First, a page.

Agent Modeling in Marketing

A curious article in Forbes about using a SimCity-like simulation as an inspiration for the next Coca-Cola or Unilever marketing campaign:

William Bean, a research director at Pepsi-Cola North America, is fascinated by vending machine use in a mythical suburban office. There 35 sales, technology and administrative employees work, gossip and quaff lots of soda.

These thirsty workers are characters in a simulated test market on Bean's desktop computer in Purchase, N.Y., and they are supposed to give Bean, a former biologist, insight into soda consumption. The employees, or "agents," as they are called among computer-simulation experts, are programmed to act like office staffers and consumers. They are directed to move and interact in response to simple rules (drink when thirsty, for example) but with an element of chance injected. It's a toss-up whether an agent, confronted with a vending machine in an office lobby, will buy a soda.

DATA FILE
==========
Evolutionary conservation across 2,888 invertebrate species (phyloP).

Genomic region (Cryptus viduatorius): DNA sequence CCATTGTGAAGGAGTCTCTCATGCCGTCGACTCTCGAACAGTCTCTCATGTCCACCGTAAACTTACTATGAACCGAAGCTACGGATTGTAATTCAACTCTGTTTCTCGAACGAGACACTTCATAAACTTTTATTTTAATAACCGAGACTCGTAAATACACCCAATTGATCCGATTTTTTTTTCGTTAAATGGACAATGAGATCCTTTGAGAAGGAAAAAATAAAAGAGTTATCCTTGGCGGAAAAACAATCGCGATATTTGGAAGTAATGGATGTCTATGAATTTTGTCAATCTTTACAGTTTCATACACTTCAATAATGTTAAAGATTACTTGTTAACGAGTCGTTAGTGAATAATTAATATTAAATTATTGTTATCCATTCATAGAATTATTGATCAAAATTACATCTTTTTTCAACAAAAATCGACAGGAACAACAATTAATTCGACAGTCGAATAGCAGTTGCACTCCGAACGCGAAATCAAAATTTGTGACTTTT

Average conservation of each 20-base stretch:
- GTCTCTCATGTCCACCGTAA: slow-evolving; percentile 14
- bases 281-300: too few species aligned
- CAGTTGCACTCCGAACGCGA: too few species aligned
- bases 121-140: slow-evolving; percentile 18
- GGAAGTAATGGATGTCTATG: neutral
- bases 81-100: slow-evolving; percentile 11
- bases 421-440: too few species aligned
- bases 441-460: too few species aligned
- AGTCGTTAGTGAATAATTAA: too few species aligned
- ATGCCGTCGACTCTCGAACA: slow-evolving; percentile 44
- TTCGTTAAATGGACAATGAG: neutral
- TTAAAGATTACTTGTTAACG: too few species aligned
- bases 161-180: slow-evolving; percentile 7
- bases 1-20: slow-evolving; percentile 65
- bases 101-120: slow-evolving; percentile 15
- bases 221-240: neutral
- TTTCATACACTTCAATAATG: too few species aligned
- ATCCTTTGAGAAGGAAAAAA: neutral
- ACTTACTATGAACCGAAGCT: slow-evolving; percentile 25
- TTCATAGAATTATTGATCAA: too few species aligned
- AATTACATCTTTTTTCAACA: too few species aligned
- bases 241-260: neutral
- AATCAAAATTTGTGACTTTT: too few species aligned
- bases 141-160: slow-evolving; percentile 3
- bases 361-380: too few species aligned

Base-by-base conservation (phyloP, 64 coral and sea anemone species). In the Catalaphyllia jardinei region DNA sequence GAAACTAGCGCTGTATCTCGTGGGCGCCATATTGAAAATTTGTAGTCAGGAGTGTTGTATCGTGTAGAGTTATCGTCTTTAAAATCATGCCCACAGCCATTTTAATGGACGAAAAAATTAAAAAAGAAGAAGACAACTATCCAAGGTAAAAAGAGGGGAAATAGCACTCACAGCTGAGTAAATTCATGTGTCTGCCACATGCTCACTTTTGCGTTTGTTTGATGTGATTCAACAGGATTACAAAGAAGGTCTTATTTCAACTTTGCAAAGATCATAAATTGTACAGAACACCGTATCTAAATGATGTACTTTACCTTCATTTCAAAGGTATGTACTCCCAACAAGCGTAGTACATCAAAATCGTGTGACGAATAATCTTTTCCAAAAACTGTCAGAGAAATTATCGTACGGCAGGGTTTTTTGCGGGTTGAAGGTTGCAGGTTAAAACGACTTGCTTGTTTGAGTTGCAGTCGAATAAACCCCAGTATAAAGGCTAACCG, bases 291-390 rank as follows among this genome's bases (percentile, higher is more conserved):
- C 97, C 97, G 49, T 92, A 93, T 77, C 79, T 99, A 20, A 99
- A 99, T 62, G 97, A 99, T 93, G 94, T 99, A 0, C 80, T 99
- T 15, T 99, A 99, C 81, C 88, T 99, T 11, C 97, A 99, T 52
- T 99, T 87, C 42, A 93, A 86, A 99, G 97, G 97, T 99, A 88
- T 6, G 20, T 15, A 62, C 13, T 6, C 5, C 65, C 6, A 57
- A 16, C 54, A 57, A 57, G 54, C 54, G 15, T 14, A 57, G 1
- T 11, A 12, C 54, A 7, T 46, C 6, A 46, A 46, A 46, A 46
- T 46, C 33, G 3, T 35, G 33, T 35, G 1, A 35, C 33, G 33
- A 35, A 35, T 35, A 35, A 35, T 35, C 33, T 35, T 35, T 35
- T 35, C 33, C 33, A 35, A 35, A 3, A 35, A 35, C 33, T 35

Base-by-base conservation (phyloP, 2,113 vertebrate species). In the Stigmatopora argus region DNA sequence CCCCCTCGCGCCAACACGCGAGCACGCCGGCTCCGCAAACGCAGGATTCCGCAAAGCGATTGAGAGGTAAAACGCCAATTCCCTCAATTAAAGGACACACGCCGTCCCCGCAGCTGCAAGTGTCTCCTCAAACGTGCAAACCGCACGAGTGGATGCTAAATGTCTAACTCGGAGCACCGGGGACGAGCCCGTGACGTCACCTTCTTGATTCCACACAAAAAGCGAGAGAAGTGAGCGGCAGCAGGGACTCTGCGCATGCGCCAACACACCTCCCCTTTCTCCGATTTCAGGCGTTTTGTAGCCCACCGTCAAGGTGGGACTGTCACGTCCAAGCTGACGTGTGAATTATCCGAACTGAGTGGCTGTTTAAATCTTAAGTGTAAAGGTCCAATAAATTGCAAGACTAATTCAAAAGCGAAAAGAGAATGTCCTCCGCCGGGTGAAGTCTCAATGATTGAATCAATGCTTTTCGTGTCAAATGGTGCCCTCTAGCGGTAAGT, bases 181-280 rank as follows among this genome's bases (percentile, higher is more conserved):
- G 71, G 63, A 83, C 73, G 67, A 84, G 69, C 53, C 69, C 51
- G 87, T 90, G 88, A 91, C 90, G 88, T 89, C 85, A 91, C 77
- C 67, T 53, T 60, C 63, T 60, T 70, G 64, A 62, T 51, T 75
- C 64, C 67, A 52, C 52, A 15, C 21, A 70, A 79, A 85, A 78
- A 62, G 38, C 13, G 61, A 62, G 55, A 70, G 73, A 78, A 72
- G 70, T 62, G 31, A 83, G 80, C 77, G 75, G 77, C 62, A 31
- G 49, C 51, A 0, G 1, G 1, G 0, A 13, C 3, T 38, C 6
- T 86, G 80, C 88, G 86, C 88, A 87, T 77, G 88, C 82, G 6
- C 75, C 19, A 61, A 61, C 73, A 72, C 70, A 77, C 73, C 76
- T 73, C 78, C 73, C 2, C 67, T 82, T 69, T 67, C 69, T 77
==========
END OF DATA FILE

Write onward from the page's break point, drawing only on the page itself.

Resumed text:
SimCity for marketing managers. Thus does Pepsi aim to study how customers react and adapt when it changes the number and locations of vending machines in the office. It hopes to take some of the guesswork out of placing the machines.

Ok why not but what is suprising is this, isn't it too emphatic????

It is like a real test market, only faster and cheaper. (...) The analytical technique, which is like a videogame without controlling players, helps companies forecast consumers' individual and collective response to new product offerings, price changes, media buys or marketing pitches. It also tracks how the agents influence one another, a big selling point as marketers seek to understand and sway targeted groups of consumers by using specialized appeals, such as word-of-mouth campaigns.